Once you understand the basics of what is PBIS and why implement PBIS, it’s time to start—but where do you start? There are initial steps everyone can take to get started with PBIS, whether you are a classroom teacher, school leader, or a district or state leader.
Students spend most of their day at school in classrooms. In that way, classrooms serve as a microcosm of your school-wide systems and your students’ primary exposure to expectations and rewards. For that reason, the PBIS strategies you implement in your classroom play such an important role in the overall implementation. Here are some resources for classroom practices:
In the same way your school establishes systems to support PBIS practices, you need to establish systems for defining, teaching, and responding to the behaviors happening within your classroom. Check out the classroom practice guide to help you set up those systems within your context.
Set yourself up for success by intentionally establishing positive routines and practices for how you want to interact with students in your classroom. The effective classroom habits brief walks you through how to develop habits of effective classroom practices and how to expand those effective habits in schools, districts, and states.
One positive habit to incorporate into every day as a teacher is to positively greet students at the door. These greetings set a positive tone from the moment students walk through the door and create a welcoming space.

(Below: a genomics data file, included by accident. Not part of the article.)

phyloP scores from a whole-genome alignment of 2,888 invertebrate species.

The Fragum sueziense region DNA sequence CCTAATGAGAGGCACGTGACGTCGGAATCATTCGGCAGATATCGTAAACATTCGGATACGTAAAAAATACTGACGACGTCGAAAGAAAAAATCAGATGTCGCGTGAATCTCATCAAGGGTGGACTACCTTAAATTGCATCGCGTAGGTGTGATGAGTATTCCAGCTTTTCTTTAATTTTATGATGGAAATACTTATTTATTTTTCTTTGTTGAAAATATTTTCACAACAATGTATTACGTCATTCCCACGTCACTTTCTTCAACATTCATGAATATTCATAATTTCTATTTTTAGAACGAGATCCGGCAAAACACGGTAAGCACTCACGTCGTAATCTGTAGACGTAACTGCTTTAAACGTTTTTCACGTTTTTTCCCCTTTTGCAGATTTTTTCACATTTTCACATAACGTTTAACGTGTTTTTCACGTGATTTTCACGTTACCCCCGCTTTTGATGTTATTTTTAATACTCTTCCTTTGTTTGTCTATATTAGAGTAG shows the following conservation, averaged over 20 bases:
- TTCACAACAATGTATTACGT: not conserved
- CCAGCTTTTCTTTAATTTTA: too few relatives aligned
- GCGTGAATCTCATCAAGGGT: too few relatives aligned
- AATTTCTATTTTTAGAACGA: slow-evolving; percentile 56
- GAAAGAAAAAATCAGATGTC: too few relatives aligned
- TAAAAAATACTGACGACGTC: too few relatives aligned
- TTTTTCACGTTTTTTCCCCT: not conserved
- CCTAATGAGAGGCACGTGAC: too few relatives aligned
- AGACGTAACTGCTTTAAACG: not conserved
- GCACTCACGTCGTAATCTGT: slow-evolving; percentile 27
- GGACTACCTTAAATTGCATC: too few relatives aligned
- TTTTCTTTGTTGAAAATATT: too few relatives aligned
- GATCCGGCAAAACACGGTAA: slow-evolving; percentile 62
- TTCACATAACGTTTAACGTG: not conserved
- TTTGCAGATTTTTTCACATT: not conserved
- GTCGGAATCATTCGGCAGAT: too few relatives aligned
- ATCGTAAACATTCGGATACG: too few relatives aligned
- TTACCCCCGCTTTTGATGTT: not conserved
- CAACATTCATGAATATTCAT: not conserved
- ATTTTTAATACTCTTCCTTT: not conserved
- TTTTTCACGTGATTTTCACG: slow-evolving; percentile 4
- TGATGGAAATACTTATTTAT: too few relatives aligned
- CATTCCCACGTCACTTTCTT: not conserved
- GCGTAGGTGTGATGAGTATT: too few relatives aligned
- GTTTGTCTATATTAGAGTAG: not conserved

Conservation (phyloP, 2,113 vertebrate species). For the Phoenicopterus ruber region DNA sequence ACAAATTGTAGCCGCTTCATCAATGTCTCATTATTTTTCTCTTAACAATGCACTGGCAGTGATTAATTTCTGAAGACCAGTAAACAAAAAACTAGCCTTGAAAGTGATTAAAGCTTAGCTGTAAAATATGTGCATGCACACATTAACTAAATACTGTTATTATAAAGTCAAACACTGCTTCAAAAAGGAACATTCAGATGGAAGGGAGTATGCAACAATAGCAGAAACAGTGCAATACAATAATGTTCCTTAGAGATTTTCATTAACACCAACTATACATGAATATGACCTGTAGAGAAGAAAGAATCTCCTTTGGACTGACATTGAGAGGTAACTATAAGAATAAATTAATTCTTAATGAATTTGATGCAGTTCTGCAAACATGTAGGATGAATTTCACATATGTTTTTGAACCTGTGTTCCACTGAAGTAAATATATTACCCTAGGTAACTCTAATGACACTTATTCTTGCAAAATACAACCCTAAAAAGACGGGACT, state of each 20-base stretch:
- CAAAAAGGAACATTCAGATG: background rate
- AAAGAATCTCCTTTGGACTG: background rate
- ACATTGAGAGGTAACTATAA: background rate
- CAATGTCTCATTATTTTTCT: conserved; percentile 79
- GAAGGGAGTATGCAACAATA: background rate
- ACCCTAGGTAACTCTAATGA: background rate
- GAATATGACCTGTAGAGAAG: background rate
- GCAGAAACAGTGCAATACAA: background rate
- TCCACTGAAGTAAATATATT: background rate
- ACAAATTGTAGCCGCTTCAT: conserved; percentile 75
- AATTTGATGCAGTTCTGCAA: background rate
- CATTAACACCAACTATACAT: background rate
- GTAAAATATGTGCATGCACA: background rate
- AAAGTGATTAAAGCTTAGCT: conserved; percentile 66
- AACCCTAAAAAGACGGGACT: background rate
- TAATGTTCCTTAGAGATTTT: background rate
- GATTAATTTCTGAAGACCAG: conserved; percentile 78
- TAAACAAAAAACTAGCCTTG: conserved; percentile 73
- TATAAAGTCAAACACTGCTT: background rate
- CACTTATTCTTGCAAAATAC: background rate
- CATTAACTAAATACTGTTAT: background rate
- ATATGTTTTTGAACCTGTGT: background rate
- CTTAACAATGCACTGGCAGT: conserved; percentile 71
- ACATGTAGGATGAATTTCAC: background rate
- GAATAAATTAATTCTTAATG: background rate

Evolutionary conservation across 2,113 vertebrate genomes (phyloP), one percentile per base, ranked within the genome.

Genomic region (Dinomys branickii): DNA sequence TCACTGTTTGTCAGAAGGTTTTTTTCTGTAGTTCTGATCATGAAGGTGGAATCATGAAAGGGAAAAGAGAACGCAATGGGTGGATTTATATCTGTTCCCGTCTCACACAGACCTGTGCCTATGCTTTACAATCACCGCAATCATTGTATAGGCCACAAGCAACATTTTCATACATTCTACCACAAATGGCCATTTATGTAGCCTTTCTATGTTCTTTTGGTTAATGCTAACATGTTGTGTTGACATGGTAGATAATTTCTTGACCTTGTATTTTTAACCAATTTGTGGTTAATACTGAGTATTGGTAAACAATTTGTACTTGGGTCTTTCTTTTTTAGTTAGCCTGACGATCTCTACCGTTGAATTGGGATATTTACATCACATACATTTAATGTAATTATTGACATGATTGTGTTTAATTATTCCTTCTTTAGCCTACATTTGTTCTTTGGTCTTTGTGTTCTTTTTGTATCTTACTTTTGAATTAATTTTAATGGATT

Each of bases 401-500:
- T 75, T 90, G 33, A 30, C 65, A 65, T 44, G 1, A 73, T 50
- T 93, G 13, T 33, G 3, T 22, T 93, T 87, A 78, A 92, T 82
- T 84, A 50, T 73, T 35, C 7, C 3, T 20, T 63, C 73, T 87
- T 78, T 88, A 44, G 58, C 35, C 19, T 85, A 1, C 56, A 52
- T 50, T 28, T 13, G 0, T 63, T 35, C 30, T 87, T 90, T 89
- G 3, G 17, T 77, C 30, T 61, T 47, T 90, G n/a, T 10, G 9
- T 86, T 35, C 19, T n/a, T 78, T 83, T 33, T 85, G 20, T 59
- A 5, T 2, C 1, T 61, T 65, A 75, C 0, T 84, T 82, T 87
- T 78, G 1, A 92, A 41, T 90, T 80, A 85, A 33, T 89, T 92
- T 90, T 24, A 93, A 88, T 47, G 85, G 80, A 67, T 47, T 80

Talk to your school leaders about your interest in PBIS and suggest the getting started steps listed below for them.
School-wide PBIS implementation depends on strong leadership guiding the way. Without it, things can easily fall apart. School leaders can begin by building a team and assessing what is already in place to plan next steps.
PBIS is a team-guided approach [link to new TIPS practice brief]. Your leadership team steers your PBIS implementation, monitors its effectiveness, and provides continuity as people join – and leave – your school. You could build your leadership team from scratch, but it’s often best to start with an existing team (e.g., school improvement team, school climate team). No matter what, it’s important to include these folks in the group:
In addition to these suggested roles, the team should have the following skillsets represented:
Even if PBIS is a new framework for your school, there are probably some PBIS practices you’re already doing. The Tiered Fidelity Inventory assesses how closely school personnel are implementing the core features of PBIS. As a leadership team, assess all three tiers together or separately to understand which features you’ve already implemented and where to focus your efforts next.
If you aren’t sure which features to focus on, establish a solid foundation for your framework by focusing on implementing the basics. There are three videos available to guide you through implementing the core features of PBIS data, systems, and practices.
Talk to your district or state leaders about your interest in PBIS and suggest the getting started steps listed below for them.
Schools wanting to implement PBIS look to district and state leaders to provide the time, people, and other resources needed to ensure that implementation is successful. Your role is essential to supporting PBIS at every level.
You’re not alone! Find out what supports are already available in your state to help you get moving with PBIS. Locate your state coordinator and give them a call.
Every PBIS core component and practice is defined within the PBIS Implementation Blueprint Part 1. You’ll even find some helpful instructions on how to get started working on some of those important systems.